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Summer has been well and truly upon us the last few weeks. It is interesting how sunlight lightens the mood. It is also amazing the effect that it has on self image.
The minute that the sun appears we start to think about our appearance more. We’ve seen a big jump in the number of treatments at our Bristol clinic in the last 6 weeks.
This is also the time of the year that patients start to think more about sweating. Not a nice topic I agree but one that is more commonly suffered than discussed.
Axillary hyperhydrosis is a condition where there is excessive sweating in the underarm area. Typically there is no underlying medical condition and the patient is otherwise well. Generalised sweating, particularly at night, weight loss or associated excessive fatigue warrant a trip to see your gp for a check up.
The classic case is the black shirt or blouse wearing, long sufferer that changes their top a few times a day. The poor soul has tried every antiperspirant known to mankind. They’ve even had a go with “Driclor” which may work initially but eventually produces a wicked irritant dermatitis and a red, dry, painful, sometimes weeping armpit. Nice. It’s also a very popular “celeb”procedure.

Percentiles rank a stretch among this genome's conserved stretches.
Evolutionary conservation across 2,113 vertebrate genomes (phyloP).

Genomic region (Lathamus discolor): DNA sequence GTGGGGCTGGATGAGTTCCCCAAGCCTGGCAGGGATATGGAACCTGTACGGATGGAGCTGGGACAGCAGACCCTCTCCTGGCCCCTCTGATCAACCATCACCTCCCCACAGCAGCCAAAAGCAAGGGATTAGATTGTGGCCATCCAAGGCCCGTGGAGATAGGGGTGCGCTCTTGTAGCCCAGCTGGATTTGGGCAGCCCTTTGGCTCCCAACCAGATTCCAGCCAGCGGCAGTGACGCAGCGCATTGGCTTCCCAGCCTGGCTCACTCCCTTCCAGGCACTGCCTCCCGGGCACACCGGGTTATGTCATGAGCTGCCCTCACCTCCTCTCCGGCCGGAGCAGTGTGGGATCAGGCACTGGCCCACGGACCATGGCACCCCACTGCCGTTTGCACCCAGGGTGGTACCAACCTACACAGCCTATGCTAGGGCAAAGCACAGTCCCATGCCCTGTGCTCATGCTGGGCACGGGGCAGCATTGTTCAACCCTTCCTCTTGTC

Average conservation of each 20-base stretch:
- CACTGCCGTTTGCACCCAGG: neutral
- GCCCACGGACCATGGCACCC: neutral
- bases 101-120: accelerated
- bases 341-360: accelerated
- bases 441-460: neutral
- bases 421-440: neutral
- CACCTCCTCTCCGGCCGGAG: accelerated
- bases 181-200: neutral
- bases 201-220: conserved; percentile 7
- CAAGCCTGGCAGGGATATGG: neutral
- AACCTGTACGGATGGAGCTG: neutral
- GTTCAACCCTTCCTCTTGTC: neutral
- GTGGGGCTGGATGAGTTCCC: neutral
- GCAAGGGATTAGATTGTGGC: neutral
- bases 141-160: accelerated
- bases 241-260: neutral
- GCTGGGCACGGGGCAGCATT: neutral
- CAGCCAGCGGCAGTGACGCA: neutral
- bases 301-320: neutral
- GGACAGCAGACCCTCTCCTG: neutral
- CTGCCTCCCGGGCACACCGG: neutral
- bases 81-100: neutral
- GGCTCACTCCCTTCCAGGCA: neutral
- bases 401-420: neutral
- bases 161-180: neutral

When I was a medical student back in the 90s the only cure was the rather scary sounding, endoscopic, transthoracic sympathectomy. This surgical operation involved a general anaesthetic, followed by collapsing your lung and then essentially burning the nerve supply to your sweat glands. It worked but it was fairly invasive to say the least! It also stops sweating in the whole arm and most patients experience increased sweating elsewhere.
Botox pretty much revolutionised the treatment of excessive sweating in the underarms. The drug works by temporarily blocking the activity of the nerves in the treated area. When we use it for cosmetic purposes we place it within the muscles of the face, thus blocking the action of the muscle, softening the wrinkled skin overlying.
When we are treating excessive sweating we place the drug more superficially, into the skin. Here Botox blocks the nerve supply to the sweat glands. It reduces sweating usually by 3 to 4 times. Many previously socially embarrassed patients can stop using antiperspirant, or at least wear colluded clothing!
The treatment is a simple procedure. The area to be treated is demarcated by using iodine and cornflour to show up the sweat glands. The area is circled and marked out into a grid pattern. Between 16 and 20 injections are placed in each side. This sounds a lot but the needle is TINY and even my male patients tend to find it easily tolerable! Effects usually last 6 months and tend to improve with repeated treatments. Occasionally a top up procedure is required after a number of weeks.
So if you’re a sweaty mess, it may be that we can help you